Posted by: PD Warrior | August 8, 2007

Curiouser and curiouser…

Like a tall, bearded, overweight version of Alice, I seem to have stepped through the looking glass.

For the last couple of weeks I have been going to great lengths to keep my stress level down, mainly by pursuing my two favorite hobbies: Piano playing, and woodworking – both of which require a great amount of finger dexterity. Ironic, considering the tremors and weakness caused by my PD.

I have been a piano player for 38 of my 42 years on this planet. I have received several scholarships for my musical abilities, and at one point I even played semi-professionally. I say semi-professionally because even though I was paid for my performances, I was certainly not on any major concert circuits. All of my concerts/recitals were done within a 75 mile radius of where I live. 

I stopped playing the piano almost completely three years ago when it became apparent that PD was robbing my fingers of their dexterity. When it comes to music I am a perfectionist. To play publicly in any fashion was out of the question, and to play privately for myself was much too painful emotionally, so my playing became limited to a few minutes here and there on “good days.”

Lately, however, I seem to have developed a different frame of mind and I have begun to tickle the ivories almost every day. I have learned to live with the imperfections and impromptu notes played by an overzealous and out of control left hand – these notes can’t be ignored, but they can certainly be laughed at. Now, the less than perfect way I play has become almost cathartic and I find that my playing once again is a great way to reduce the tension in my life, thereby decreasing my PD symptoms as a whole.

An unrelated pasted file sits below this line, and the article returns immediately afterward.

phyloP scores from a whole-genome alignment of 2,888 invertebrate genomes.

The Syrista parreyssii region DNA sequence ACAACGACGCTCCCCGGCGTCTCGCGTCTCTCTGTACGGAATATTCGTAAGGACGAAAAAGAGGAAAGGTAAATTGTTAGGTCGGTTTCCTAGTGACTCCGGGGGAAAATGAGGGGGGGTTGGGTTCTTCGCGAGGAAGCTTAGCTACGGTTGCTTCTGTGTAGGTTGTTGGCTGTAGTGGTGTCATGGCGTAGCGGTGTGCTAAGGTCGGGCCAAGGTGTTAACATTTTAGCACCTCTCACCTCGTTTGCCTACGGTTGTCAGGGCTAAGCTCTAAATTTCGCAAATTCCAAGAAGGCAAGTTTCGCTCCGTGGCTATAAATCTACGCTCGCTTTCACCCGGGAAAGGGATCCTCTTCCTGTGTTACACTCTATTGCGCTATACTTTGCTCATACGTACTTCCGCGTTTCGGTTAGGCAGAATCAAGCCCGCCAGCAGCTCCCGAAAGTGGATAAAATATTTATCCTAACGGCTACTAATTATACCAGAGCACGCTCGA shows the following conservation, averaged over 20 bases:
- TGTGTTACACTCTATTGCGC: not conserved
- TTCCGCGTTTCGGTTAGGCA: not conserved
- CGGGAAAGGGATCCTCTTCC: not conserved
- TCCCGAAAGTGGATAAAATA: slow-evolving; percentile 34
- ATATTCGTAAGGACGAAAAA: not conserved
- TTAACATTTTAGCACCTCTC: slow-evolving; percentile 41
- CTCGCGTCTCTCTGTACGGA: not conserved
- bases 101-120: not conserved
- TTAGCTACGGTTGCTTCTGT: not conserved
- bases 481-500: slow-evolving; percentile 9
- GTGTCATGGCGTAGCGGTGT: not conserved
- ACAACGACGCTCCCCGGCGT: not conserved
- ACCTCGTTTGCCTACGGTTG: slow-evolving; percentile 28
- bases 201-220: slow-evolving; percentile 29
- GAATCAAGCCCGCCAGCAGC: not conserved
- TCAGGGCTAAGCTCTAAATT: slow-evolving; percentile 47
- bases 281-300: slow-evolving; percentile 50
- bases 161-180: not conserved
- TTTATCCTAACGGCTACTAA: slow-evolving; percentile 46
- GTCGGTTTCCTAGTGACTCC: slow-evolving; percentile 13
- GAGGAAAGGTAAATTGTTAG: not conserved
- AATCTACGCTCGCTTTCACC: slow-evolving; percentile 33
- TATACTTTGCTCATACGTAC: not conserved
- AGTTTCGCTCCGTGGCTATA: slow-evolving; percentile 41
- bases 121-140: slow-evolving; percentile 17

As for the woodworking…that is a new hobby for me. It too, requires quite a bit of dexterity but I have vowed to master (to the best of my ability) the craft. I have read dozens of books, magazines, and websites on the subject to learn various techniques. I have turned my basement -much to my wife’s chagrin- into a workshop and have actually produced some fairly decent pieces.

After a couple of hours in the shop I have to stop because the physical requirements of all the lifting, sanding, planing and use of various hand tools will have taken its toll on my body. Yet when all is said and done, even though the physical labor has set me to shakin’, I can step back and exmine what I have accomplished and feel a sense of pride.

Curiouser and curiouser… what initially stole my sense of pride and worth is now the very thing that seems to be instilling them back into me.

Eventually the PD will win, and I will no longer be able to do any of these things. But, until then, I refuse to go down without a fight and hopefully I will leave in my wake some family heirlooms – works of art to remind the disease it may have gotten my body, but it will never take my soul.

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Responses

  1. Unlike you, I never mastered the piano, but a few years ago, I threw caution to the wind and reacquainted myself with the piano. I play for me. I play to calm myself. I can understand the desire for perfection, but like life, the missed notes are natural and fine too. I’m glad you’re still at it.

    Like


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